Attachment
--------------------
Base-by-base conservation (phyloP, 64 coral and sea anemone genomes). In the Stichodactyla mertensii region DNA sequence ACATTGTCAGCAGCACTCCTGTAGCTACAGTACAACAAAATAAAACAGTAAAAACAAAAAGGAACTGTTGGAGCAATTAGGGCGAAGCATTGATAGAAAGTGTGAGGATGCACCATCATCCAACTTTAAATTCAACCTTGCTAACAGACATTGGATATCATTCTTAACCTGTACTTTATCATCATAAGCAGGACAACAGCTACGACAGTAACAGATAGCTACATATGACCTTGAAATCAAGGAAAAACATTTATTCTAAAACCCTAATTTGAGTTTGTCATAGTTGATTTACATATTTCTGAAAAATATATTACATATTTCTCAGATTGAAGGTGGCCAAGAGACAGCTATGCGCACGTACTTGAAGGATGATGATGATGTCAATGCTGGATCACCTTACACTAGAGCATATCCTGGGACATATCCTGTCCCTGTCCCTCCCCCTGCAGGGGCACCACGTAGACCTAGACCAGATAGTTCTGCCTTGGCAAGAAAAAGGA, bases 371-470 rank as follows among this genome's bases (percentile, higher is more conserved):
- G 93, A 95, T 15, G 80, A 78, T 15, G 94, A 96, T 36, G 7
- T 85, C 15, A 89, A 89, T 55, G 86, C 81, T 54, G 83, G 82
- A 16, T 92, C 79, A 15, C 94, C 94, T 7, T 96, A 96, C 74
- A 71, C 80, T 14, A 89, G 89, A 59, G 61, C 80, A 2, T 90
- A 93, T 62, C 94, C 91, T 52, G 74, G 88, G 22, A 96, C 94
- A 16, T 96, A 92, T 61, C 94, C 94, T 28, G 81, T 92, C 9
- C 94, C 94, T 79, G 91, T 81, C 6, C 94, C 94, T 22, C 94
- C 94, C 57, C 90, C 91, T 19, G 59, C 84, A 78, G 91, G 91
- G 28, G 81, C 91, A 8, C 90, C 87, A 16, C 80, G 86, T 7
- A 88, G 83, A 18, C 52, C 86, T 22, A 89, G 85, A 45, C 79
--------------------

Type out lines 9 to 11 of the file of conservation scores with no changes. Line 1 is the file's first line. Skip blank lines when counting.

- C 94, C 57, C 90, C 91, T 19, G 59, C 84, A 78, G 91, G 91
- G 28, G 81, C 91, A 8, C 90, C 87, A 16, C 80, G 86, T 7
- A 88, G 83, A 18, C 52, C 86, T 22, A 89, G 85, A 45, C 79